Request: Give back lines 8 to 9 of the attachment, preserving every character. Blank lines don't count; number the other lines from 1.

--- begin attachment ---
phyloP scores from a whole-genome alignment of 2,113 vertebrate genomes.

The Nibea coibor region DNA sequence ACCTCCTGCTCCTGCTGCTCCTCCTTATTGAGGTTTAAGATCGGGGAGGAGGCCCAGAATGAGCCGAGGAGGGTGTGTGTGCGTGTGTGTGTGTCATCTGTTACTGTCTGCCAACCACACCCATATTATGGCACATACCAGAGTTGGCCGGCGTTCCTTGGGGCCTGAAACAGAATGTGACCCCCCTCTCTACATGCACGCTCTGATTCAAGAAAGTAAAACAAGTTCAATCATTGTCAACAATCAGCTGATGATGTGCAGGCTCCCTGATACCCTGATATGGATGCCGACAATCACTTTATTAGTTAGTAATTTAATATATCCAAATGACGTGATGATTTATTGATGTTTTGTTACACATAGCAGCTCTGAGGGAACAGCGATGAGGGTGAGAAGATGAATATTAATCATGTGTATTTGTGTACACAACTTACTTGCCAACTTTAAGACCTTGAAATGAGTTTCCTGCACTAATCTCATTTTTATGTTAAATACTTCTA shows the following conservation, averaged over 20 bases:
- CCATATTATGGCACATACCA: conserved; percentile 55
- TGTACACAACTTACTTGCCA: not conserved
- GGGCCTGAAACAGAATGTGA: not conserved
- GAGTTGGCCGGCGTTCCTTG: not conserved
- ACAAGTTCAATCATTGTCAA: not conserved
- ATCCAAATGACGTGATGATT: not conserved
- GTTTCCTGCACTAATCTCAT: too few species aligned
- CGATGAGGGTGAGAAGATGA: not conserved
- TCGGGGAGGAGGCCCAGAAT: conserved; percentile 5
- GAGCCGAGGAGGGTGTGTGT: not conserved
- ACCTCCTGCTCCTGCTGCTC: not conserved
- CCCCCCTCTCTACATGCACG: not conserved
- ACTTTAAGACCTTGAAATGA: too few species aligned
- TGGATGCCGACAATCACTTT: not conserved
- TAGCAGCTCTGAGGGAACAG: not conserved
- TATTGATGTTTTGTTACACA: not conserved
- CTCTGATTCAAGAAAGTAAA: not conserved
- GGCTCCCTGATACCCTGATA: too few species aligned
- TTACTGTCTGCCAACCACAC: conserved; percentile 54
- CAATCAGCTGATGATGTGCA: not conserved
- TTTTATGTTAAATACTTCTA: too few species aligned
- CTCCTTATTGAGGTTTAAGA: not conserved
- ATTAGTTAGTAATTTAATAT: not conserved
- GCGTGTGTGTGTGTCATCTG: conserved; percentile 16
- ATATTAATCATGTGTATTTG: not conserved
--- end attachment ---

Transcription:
- ATCCAAATGACGTGATGATT: not conserved
- GTTTCCTGCACTAATCTCAT: too few species aligned